Finally, agencies should invest in solutions that can strengthen their cybersecurity postures, particularly when it comes to highly vulnerable software supply chains. Security teams at federal civilian agencies should focus on implementing zero trust and ask their partners and other agency leaders for best practices and software recommendations.
Can you talk about what makes for good collaboration between public and private sector organizations?
Being a close strategic partner compliant with government standards is the bedrock of good collaboration between vendors and their public sector customers. In my opinion, the ties between the private and public sectors have never been tighter.
Some commercial regulated businesses are looking to adopt federal compliance requirements and regulations. For example, both the insurance and financial services industries have shown interest in FedRAMPed Cloud Services. They are showing curiosity around FIPS and DISA STIGS as well. It would be wonderful to see government agencies embrace these commercial organizations to help improve compliance and the processes around achieving it. Government is great at governance, and commercial companies know how to move fast. Marrying those concepts can benefit everyone.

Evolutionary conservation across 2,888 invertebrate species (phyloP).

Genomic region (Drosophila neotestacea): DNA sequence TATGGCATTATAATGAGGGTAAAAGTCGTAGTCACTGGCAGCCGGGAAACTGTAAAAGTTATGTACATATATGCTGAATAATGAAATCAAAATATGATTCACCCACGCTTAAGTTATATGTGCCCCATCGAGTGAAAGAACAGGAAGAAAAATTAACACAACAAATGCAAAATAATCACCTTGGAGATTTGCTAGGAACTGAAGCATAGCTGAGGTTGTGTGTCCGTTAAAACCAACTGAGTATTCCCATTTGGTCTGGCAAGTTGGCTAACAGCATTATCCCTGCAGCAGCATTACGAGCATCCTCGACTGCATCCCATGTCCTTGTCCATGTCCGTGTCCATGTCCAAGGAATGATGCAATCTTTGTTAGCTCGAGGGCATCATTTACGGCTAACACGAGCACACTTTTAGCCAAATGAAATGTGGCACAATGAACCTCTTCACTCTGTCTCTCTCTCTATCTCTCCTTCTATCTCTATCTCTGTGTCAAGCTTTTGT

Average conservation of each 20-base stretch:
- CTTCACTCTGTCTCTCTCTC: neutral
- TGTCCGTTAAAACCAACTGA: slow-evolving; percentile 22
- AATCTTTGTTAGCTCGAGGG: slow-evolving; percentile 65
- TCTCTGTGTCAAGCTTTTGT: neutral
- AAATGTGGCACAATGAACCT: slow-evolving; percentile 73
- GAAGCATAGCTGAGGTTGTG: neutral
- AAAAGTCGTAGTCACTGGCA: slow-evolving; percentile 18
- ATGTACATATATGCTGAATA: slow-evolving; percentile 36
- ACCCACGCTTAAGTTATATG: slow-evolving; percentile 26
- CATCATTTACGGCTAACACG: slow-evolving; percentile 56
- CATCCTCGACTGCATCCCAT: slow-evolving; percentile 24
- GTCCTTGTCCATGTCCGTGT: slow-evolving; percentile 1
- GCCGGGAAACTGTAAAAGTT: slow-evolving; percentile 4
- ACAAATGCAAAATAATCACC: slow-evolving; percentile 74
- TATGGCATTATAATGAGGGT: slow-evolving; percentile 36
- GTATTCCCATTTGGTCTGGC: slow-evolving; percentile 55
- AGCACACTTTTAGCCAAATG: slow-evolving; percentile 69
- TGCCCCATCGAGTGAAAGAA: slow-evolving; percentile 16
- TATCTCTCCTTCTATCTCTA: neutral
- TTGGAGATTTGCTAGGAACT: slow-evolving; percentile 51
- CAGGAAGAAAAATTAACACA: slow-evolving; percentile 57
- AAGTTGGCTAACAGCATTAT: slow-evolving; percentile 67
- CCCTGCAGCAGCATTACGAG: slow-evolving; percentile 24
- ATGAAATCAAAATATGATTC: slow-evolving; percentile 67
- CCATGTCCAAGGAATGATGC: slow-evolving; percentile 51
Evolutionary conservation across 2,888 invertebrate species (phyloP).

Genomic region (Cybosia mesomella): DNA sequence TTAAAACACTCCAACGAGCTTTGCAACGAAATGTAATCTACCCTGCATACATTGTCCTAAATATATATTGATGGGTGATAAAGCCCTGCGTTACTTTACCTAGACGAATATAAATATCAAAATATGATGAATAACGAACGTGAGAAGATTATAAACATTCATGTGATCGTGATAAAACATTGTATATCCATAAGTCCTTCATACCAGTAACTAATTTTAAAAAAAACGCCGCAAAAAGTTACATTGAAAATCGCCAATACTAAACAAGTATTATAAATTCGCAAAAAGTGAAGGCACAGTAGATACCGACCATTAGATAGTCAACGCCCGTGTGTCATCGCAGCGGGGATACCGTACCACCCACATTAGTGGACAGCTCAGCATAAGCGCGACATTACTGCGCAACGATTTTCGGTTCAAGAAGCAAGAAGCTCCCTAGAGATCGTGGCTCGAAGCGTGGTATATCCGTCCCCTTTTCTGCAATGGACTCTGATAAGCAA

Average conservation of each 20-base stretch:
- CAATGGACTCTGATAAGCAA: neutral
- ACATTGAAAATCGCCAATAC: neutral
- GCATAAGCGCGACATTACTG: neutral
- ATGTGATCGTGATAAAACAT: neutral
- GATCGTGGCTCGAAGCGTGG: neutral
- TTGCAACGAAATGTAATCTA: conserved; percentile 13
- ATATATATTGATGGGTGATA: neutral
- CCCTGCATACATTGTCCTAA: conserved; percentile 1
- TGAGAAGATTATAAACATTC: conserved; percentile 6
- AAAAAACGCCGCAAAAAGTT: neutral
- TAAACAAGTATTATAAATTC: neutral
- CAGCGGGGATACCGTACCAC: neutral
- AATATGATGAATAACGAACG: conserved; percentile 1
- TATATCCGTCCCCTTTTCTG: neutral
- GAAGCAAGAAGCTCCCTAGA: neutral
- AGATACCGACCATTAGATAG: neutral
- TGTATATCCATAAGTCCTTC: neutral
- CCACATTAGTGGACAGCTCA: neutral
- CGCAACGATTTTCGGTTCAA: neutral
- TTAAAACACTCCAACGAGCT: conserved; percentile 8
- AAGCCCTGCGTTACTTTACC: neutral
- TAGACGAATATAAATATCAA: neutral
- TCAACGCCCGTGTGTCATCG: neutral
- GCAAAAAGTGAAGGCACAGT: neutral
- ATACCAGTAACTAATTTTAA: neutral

That’s something that Red Hat has always been good at doing. In fact, one of the things I love about Red Hat is that we have been a great strategic partner to the public sector for more than 25 years. We understand our customers’ needs and are always ready to advise them with whatever systems they’re implementing. We’re not just trying to sell them something; we are always looking for ways to collaborate with agencies and help them get the most out of Red Hat’s technology and all of our tools.
Complying with DISA STIGs and other guidelines and regulations is also essential. We focus on compliance because it shows we’re developing solutions that fit government security standards. More than that, it tells our customers that we’re going the extra mile to help agencies in their quest to achieve zero trust and comply with BOD 22-01, the NIST Cybersecurity Framework and other critical guidelines.
These are just a few things that I believe are really meaningful to our customers. They’re also why we consider ourselves a powerhouse IT provider for the government. With our great network of partners and distributors, commitment to being a strategic partner and endeavors for continual compliance, we give agencies an optimal chance to be successful and meet their mission objectives.
Ultimately, isn’t that what every collaboration between the private and public sectors should strive for?